We are told endlessly that we live in a global village, and now there’s almost instant communication around the globe. There’s a degree of interconnectedness we could never have dreamt of even 20 years ago. Is this what the Kingdom will look like?
In some ways, globalisation is wonderful. Never before have we been in so much contact with people from other cultures and traditions. We’re beginning to recognise we are truly each other’s brothers and sisters.
Sadly, the global village is also a curse held together by trade, which not only enriches but impoverishes. It is sometimes also linked together by violence – witnessed horrifically on Easter Sunday in Sri Lanka, and generally and continually through the mafia, money laundering, human trafficking, civil wars and the drugs trade.
In the global village, hundreds of languages are spoken – yet it seems to me there is one dominant language: money.
Everything can be converted into money and money into everything – even though money itself is becoming increasingly intangible as digits twinkling on a mobile or computer screen. We often bend our knees before the false god of wealth in which many kingdoms grow.
Thy kingdom come
The Kingdom of God is justice, peace and joy in the Holy Spirit. It operates in a different language altogether – working within us in a more beautiful and subtle way, witnessing global and transnational forces, and making us attentive to other accents and other human stories.
I want to tell you about a global phenomenon that began in 2016. The brainchild of the archbishops of Canterbury and York, it is a global call to prayer from Ascension Day to Pentecost. Using a line from the Lord’s Prayer, “Thy kingdom come”, it encourages us all to pray for five people to know Jesus Christ. Starting first in the churches of the UK, it is now a global, ecumenical movement.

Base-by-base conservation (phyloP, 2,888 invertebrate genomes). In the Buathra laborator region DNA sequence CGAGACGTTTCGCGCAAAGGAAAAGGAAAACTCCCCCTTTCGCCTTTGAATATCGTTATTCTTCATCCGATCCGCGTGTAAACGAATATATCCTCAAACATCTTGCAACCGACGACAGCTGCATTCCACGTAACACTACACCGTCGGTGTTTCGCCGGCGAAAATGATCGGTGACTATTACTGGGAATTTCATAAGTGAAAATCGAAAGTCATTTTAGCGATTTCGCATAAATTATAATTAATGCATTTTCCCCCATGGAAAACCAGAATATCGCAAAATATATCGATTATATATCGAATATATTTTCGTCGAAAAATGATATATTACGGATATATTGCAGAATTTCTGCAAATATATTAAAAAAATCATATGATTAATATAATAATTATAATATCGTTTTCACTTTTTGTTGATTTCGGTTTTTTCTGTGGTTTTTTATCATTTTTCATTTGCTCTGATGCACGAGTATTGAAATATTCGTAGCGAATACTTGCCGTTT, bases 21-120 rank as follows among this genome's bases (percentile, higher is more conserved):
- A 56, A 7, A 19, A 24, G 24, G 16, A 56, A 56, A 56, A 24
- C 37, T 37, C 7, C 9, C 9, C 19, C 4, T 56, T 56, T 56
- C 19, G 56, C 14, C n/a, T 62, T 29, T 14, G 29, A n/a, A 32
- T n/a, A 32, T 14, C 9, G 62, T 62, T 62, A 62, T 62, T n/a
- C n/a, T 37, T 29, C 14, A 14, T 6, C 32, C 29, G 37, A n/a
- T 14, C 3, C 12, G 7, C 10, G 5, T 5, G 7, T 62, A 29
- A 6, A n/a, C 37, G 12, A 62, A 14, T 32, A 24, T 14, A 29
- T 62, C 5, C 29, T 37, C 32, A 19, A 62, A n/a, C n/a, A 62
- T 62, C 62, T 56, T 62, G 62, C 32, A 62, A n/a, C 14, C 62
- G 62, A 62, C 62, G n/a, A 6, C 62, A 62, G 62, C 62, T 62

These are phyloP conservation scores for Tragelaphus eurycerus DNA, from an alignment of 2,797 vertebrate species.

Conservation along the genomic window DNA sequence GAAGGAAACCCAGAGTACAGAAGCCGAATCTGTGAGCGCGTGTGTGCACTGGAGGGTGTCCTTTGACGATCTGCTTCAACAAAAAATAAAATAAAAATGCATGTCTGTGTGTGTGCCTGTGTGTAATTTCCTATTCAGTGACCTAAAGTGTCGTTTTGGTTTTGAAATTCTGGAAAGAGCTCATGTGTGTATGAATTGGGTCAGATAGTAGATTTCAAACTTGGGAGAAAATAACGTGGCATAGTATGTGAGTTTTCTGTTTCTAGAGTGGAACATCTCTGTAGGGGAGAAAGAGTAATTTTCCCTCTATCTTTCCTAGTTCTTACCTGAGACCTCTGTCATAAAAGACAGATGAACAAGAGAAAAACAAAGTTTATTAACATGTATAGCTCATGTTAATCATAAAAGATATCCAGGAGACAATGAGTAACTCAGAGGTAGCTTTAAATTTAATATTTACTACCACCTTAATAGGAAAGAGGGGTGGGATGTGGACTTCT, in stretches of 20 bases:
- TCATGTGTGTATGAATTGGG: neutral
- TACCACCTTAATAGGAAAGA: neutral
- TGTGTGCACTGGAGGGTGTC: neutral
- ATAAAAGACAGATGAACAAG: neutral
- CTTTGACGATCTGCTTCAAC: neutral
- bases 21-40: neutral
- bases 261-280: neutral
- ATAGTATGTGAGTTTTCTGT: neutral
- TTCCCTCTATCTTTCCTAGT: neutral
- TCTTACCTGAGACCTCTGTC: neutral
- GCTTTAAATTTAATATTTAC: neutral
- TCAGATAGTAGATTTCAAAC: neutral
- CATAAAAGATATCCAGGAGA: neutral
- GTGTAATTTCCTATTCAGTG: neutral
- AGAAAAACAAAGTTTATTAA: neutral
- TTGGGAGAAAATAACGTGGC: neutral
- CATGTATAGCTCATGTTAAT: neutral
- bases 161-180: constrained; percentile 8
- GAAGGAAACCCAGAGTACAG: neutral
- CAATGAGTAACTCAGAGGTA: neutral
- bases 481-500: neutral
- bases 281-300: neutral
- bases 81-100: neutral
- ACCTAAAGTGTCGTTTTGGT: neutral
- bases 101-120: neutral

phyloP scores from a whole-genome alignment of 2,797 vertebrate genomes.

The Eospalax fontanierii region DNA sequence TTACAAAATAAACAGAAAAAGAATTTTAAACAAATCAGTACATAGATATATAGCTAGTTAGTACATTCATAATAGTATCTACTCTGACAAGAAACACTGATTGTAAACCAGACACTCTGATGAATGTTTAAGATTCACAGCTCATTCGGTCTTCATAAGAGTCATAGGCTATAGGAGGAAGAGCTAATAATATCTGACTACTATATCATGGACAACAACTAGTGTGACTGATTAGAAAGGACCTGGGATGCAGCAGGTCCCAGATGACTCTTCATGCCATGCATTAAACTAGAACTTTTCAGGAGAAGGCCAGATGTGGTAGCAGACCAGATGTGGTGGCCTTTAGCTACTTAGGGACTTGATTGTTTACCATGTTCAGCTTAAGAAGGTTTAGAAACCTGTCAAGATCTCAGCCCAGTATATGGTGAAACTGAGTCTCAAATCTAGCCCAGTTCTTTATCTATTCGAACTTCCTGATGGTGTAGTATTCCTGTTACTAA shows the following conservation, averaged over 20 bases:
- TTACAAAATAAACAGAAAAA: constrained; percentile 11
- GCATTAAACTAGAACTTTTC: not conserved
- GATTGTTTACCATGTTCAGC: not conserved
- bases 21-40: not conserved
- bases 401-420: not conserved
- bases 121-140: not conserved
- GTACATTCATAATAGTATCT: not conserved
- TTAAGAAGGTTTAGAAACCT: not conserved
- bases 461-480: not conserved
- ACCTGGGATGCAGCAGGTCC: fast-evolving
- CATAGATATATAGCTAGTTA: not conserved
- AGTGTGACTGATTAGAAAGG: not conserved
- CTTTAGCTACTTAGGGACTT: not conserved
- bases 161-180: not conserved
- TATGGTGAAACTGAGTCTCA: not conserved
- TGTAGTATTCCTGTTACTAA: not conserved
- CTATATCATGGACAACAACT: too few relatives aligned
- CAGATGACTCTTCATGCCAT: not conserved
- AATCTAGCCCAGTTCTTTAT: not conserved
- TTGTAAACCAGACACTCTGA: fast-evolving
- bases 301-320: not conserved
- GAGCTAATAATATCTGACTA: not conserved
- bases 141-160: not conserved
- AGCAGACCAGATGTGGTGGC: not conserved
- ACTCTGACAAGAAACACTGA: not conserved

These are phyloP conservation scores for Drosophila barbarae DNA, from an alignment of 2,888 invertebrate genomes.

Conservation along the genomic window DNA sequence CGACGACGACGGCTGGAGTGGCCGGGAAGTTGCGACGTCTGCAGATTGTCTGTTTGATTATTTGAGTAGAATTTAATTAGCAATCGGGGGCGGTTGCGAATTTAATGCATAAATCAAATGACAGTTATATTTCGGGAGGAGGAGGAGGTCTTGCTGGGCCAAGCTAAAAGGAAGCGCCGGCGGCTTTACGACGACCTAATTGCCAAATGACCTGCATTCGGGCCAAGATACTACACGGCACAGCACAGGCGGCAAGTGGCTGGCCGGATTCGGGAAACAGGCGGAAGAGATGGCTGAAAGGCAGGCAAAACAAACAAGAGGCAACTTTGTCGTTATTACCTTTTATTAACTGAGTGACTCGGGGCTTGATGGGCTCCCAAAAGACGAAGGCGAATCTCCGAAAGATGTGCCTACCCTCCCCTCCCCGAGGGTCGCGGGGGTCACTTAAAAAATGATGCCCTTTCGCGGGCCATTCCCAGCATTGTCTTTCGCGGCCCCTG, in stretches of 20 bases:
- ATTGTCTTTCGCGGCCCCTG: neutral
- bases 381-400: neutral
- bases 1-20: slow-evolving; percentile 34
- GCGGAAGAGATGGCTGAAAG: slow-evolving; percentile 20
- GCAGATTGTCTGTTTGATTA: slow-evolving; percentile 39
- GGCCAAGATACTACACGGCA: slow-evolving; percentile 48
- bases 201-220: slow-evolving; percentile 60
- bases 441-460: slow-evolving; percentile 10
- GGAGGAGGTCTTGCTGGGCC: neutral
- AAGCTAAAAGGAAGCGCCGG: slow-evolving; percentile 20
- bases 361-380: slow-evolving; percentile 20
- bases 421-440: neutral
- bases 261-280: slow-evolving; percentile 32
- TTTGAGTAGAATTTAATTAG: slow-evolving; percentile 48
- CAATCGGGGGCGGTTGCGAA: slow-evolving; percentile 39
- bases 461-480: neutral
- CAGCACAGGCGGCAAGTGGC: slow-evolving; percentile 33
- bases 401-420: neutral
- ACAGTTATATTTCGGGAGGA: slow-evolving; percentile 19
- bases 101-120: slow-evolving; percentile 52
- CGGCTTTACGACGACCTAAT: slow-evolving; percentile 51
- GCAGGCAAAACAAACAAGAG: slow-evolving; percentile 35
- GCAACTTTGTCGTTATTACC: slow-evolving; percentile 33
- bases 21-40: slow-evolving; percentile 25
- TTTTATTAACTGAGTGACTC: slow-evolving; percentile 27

Pentecost, when the babble of Babel was transformed into understanding and mutuality, marks the birthday of the church. It was nothing short of the global future of a baby born in Bethlehem, whose message filters and reaches into the whole world for whom it is destined.
From 20 May to June 9 (if not all the time), we need to cherish personal encounters, local voices and small stories so we are able to reach the hearts and minds of friends and strangers – speaking with the spaciousness of the word of God, for then we will truly begin to glimpse what it means to be children of the Kingdom and pray “thy kingdom come” with a fervour.
Ahead of the game?
St Alban’s Church will be open every day from 10 am to 4 pm during this period. Why not come and be part of the movement of prayer and change in which the Spirit of God speaks to our hearts with disturbing peace?
My own prayer is that we will be swept away by a globalising force that is as mighty as rushing wind, gentle as breath and all-consuming as fire. My desire is that our hearts and minds will be enlightened to seek justice and know God. My wish is that each of us is emboldened to speak on behalf of those who suffer injustice. My longing is that five people in the season will come to know the love of God and seek treasure that will not fail.
Join this takeover bid and pray “thy kingdom come!” But then again, perhaps Denmark was always one step ahead with the Great Prayer Day?